This is the second of 20 short blogs reflecting on some thoughts from the Marshall Goldsmith book What Got You Here Won’t Get You There: How Successful People Become Even More Successful. In this book, he describes twenty habits that successful leaders need to shake. Bad Habit #2 is “Adding Too Much Value.”
This annoying little habit is displayed by the boss who always has to add his or her own 2¢. Perhaps this is a boss that doesn’t leave good enough alone. They have already made a judgement about what you’re presenting and have discovered new and clever ways of making it even better.
(My $100 idea) + (Your 2¢) = 48¢
One of my favorite examples comes from a colleague who was tasked with moving a data center. With his team, he developed a comprehensive approach to moving the data center in 18 months. The plan accounted for contingencies, risks, and innovations. As anyone who has ever moved a data center knows, it doesn’t get better than that.
However, his boss wanted to add value and asked for the schedule to be accelerated and completed in 12 months. My friend had to toss all of his preparation and risk mitigation and hit the ground running. They got the data center moved in 24 months.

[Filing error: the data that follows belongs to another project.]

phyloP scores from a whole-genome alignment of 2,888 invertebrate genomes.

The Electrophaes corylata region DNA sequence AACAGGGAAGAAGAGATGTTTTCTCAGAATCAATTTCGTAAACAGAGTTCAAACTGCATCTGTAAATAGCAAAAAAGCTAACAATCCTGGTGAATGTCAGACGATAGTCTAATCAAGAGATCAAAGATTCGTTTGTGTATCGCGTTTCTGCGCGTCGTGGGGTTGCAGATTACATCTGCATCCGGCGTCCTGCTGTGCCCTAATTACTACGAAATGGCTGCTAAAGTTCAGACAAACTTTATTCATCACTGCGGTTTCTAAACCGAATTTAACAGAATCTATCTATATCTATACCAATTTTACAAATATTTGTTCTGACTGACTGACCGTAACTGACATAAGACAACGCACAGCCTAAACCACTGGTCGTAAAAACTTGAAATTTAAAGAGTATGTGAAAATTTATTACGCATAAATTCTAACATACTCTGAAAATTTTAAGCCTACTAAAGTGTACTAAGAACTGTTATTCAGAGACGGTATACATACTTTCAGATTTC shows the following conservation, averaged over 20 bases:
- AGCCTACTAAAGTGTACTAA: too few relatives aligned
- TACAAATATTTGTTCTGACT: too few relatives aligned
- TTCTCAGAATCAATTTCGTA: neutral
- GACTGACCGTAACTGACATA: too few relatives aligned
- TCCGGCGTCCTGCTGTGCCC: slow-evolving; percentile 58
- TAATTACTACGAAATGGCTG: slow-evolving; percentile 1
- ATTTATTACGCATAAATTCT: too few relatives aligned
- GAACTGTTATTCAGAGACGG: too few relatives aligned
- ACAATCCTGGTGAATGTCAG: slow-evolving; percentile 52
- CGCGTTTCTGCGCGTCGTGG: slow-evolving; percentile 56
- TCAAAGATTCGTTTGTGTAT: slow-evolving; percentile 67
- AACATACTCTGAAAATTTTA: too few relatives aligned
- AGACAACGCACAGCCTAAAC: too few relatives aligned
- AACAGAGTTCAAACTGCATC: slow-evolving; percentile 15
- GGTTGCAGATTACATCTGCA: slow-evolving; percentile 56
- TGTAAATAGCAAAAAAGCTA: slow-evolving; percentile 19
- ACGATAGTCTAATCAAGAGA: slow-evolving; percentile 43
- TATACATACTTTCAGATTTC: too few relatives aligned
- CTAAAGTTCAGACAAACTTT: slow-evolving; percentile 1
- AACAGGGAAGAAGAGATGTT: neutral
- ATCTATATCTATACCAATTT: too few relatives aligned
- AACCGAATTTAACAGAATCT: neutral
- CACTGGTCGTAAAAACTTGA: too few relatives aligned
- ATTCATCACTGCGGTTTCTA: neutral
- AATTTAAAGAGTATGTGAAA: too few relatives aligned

It was easy to see in this example that the boss didn’t benefit from the knowledge acquired during risk management. Sometimes we mistake “smart” for “lucky”. The fact that things didn’t go wrong doesn’t necessarily mean we are smart, but it could mean that we are lucky. Moreover, my friend felt devalued and had to shake the urge to pad his schedule estimates with a “smart boss tax”.
“… (The) higher up you go in the organization, the more you need to make other people winners and not make it about winning yourself.” – Marshall Goldsmith, What Got You There Won’t Get You There
What smart bosses need to learn is exemplified by my algebra student. I’m tutoring him and what makes him so difficult to teach sometimes, is that he is so smart. He guesses a lot and gets the right answer. This only confirms in his mind that his guesses are accurate. How do you tell someone who is almost always right that he “might” be wrong one day?
The answer is that I don’t need to teach algebra, I need to teach humility. So, for smart bosses who want to hone their leadership skills, there is no need to shut your mouth and allow things to go wrong. We need to shut our egos and let things go right.